Eng 112- N03
November 15, 2011
Arguing a Position Essay-“What Color is Justice”
What is Justice? As defined by Dictionary.com; it is the quality of being just; righteousness, equitableness, moral rightness: to hold the justice of a cause. Conformity to this principle, as manifested in conduct; just conduct, dealing, or treatment. When I read the different explanations of the word Justice, all were fitting to give a concise clarification on this subject within the judicial systems all across the world. Historically, African American men are more likely to be incarcerated or imprisoned than any other race. Inequalities towards the African American population appear to be bias and at times racially motivated. This is not a new epidemic of racial injustice plaguing society. Since the beginning of established settlements there has always been some type of superior and inferior race issues ( ). Historically, this race has endured such punishments as, lynchings
during the civil rights era to current convictions such as in the case of Anthony Davis, sentenced to death for a crime surrounded by and based on circumstantial evidence and police corruption. These types of courtroom verdicts are suspect and deserve a closer look and re-evaluation of the legal system. For the most part, the common African American criminal is concerned with survival. A large percentage of the criminal activity committed by these individuals is to provide for their daily needs and the needs of their family members. These actions tend to give a false perception of the African American culture as negative. Overall, America’s image to the world is a land of prosperity and equality. However, time and time again this has not been the case for African Americans entangled within the judicial system. The constitutional Bill Of Rights purpose is to provide all humans with a harmonious existence. In some respect the purpose of this documents has be questioned and re-evaluated for interpretation as it relates to fairness for all people (pg# HIS book).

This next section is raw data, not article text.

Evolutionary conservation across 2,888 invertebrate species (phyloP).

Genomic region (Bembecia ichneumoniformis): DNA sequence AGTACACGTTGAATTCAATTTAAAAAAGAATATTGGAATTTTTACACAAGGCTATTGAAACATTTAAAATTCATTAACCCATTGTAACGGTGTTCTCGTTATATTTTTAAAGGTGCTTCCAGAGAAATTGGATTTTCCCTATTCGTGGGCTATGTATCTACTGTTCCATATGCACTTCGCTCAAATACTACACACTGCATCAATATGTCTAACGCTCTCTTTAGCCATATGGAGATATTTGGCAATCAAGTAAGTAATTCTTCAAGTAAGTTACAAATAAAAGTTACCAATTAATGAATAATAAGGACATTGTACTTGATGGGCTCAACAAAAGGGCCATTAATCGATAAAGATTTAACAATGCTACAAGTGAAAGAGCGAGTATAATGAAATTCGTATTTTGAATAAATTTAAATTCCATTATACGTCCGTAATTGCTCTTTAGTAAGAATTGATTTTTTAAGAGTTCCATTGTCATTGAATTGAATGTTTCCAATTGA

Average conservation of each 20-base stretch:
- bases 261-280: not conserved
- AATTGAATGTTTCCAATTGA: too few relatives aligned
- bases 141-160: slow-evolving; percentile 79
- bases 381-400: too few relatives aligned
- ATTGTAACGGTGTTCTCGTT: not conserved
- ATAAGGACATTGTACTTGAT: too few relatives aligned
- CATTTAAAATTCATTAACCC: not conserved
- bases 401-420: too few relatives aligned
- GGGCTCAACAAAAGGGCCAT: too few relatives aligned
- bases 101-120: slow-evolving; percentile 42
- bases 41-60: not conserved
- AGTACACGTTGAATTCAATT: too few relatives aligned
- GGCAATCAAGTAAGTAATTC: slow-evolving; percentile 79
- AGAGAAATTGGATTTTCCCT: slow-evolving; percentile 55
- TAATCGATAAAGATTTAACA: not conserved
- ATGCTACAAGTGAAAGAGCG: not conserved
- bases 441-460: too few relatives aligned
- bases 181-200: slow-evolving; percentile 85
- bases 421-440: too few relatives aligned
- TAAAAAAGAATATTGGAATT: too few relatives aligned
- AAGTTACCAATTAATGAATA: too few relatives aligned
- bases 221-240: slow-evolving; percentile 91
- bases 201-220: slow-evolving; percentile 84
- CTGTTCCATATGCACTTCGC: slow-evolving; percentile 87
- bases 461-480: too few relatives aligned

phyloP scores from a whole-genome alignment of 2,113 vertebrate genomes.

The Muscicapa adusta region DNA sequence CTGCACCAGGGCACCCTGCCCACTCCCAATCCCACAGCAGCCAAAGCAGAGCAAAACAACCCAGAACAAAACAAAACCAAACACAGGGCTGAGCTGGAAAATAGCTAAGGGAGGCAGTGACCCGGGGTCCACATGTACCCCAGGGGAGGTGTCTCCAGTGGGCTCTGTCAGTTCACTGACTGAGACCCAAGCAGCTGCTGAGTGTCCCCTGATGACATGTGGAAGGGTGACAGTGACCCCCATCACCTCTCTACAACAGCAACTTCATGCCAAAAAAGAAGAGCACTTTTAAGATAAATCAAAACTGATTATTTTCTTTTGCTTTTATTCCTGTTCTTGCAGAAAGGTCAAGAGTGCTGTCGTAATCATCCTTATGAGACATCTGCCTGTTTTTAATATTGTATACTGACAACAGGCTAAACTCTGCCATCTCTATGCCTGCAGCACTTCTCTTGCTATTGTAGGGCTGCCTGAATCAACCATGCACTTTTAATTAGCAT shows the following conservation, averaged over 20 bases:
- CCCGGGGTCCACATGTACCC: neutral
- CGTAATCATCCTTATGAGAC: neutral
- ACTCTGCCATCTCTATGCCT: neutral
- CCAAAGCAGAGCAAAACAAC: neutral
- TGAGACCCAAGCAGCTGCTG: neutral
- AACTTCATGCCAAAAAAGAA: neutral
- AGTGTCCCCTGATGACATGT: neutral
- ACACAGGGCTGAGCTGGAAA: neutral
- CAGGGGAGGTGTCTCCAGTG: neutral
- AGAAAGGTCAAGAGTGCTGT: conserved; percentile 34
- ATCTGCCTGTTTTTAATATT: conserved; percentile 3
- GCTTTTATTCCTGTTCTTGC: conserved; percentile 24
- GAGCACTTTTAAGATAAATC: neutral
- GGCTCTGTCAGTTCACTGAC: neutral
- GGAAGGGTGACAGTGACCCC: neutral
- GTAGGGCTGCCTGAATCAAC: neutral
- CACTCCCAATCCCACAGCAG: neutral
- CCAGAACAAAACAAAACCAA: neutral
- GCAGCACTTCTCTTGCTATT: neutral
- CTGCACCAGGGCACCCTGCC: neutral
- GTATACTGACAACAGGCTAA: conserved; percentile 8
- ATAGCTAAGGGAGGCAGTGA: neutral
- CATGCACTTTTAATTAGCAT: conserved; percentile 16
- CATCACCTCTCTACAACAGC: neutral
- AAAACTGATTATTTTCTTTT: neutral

The Fourteenth Amendment is the foundation that focuses on equal protection and the due process clause that is to be utilized for all Americans. Dating back to the 1700’s, during the beginning, the Bill of
Rights main issues of applying the amendments in a fair concise manner to meet the needs of the government as well as the people has been a concern (pg# Bill of rights). Several factors come into existence when attempting to determine whether or not the system is bias over one race or another.
Let us take a look at some possible key factors that could have a major impact on this vicious cycle of incarceration within these communities. The incarceration rate for African American males is six times greater than any other race. From a personal standpoint, I have had several family members to be incarcerated for extended periods of time, with felony convictions ranging from murder to armed robbery. I previously mentioned the survival criminal that is constantly looking for a way to provide the everyday necessities, while also trying not to walk through the revolving judicial door. The intended goal of the justice system is to rehabilitate the criminal and deter him or her from any future illegal offenses (pg # Moral Book). However, the goal is almost rarely achieved and the system has failed its intended purpose. Without providing some form of assistance, to include social/ job skills, housing, and mental/ physical health needs to reintegrate an ex con back into society the cycle just continues. Convicts and the affected family Alexander 4
members are the individuals dealing with the ever pressing question of why the justice system outcome does not work in the favor of African American habitual offenders. There are more African American males locked away behind prison walls then are enrolled in...